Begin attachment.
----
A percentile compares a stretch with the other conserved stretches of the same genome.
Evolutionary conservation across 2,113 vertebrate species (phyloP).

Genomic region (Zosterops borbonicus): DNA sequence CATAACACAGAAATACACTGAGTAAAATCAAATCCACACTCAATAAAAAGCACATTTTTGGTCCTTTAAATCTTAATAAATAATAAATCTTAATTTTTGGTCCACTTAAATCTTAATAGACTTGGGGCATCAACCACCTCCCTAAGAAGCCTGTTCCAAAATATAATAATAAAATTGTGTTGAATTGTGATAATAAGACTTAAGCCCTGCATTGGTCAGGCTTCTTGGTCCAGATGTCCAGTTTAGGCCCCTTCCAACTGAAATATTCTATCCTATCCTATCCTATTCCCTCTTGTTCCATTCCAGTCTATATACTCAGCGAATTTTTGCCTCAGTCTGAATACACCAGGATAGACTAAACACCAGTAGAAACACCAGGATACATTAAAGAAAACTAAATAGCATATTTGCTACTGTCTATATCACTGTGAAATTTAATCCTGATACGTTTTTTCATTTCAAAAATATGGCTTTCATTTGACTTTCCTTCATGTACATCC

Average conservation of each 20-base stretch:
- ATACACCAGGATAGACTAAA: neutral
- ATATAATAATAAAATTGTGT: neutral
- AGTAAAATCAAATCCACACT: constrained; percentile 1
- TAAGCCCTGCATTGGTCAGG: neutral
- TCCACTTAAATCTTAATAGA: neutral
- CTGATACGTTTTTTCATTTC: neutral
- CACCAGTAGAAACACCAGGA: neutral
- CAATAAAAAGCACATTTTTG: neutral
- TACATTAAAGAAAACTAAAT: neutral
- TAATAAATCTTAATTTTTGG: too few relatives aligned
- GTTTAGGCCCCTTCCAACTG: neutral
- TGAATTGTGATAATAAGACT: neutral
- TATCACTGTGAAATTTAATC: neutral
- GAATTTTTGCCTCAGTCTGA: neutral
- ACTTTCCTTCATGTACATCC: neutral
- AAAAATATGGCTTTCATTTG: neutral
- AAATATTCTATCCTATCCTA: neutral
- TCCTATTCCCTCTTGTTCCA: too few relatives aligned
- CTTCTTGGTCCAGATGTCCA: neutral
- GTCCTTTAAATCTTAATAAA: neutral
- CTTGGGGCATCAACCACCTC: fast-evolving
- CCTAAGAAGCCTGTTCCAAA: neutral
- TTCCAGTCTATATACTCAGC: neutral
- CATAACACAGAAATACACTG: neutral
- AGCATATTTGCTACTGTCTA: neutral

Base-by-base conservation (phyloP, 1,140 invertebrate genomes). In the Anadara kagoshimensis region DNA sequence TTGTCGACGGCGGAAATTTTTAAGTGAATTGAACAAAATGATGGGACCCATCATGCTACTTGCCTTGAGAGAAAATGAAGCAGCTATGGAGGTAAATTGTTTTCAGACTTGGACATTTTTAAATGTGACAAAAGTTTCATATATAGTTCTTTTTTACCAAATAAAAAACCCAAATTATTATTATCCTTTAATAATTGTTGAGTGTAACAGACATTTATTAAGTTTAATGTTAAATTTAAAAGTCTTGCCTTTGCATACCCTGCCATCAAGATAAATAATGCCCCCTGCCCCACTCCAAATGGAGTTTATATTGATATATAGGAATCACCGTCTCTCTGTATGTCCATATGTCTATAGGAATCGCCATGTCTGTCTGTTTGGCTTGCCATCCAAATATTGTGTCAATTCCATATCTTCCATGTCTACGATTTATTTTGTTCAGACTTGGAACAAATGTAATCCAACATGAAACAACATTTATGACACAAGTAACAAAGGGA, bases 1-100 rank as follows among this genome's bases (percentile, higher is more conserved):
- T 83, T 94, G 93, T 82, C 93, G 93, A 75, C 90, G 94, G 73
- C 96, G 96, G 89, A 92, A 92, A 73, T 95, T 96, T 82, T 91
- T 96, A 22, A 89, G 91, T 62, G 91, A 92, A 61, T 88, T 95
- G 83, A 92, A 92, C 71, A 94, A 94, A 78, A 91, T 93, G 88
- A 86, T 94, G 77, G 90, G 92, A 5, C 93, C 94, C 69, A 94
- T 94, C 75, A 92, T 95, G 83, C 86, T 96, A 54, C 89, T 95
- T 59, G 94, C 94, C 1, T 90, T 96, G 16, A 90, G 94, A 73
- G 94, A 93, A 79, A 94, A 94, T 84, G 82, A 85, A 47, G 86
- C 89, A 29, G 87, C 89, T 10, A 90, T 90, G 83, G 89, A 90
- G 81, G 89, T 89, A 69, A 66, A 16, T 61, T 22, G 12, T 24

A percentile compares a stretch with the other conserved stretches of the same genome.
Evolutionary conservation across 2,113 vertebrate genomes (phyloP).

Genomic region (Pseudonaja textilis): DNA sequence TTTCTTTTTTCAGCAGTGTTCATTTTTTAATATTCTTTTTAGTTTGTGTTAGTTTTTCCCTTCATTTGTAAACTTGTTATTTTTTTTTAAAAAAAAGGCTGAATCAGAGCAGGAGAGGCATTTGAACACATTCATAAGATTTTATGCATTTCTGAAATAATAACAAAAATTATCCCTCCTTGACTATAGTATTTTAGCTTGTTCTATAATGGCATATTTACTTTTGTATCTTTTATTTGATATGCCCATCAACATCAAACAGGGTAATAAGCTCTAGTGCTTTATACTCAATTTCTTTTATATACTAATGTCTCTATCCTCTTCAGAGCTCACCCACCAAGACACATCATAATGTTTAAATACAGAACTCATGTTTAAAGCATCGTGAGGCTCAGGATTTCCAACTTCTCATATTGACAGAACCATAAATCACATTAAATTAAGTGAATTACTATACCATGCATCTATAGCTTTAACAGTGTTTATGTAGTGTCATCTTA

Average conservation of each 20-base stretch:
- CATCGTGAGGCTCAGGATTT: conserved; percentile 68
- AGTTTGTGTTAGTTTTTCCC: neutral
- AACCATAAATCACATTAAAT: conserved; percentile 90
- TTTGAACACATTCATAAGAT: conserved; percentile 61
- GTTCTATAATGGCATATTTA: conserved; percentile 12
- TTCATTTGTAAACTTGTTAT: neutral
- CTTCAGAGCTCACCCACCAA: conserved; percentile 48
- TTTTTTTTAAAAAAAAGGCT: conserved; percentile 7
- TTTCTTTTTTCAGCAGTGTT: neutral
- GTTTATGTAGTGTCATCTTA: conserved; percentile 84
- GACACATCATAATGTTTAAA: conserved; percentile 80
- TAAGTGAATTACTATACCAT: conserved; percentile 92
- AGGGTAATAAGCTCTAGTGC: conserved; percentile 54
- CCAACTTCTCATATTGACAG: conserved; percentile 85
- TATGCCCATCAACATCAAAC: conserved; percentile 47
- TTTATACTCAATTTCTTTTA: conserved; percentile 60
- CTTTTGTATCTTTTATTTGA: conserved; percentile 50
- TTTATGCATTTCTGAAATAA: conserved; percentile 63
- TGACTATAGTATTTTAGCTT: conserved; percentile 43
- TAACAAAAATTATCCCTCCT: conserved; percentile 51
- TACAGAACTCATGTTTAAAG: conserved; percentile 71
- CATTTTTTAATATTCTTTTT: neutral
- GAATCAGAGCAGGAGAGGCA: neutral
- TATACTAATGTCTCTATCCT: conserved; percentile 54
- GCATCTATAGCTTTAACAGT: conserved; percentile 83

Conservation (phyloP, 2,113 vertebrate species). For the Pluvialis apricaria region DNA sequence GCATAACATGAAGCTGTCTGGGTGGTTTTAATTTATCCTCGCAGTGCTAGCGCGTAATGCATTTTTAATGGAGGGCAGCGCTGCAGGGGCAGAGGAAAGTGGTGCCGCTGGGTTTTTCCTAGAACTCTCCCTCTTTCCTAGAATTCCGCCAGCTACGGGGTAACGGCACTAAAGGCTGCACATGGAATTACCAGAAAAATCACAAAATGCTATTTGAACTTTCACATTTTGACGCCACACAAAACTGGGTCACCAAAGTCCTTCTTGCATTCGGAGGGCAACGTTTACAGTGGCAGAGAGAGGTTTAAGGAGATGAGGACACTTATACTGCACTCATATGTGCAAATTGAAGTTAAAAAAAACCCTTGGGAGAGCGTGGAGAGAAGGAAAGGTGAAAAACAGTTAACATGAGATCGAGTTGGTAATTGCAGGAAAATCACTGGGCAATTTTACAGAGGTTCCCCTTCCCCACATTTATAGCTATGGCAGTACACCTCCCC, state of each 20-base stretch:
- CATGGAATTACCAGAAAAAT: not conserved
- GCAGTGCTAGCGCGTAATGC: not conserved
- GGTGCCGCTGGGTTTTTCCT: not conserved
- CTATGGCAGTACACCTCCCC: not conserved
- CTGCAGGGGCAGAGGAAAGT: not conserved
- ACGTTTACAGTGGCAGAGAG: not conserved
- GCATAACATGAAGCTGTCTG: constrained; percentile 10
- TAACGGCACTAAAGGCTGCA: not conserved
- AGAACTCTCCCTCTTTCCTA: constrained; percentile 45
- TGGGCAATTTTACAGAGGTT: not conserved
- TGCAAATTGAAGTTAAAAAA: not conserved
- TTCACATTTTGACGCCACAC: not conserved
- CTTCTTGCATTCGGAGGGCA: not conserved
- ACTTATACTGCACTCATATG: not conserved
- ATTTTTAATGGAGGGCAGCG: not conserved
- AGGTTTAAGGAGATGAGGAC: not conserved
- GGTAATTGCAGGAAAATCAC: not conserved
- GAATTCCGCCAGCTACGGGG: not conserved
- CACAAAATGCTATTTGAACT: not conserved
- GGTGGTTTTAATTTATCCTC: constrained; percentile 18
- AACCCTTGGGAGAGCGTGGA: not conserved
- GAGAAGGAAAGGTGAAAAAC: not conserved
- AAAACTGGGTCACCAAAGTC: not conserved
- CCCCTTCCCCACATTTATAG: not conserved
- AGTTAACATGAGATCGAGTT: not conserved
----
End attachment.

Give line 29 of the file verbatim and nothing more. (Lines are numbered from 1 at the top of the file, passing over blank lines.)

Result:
- AGCATATTTGCTACTGTCTA: neutral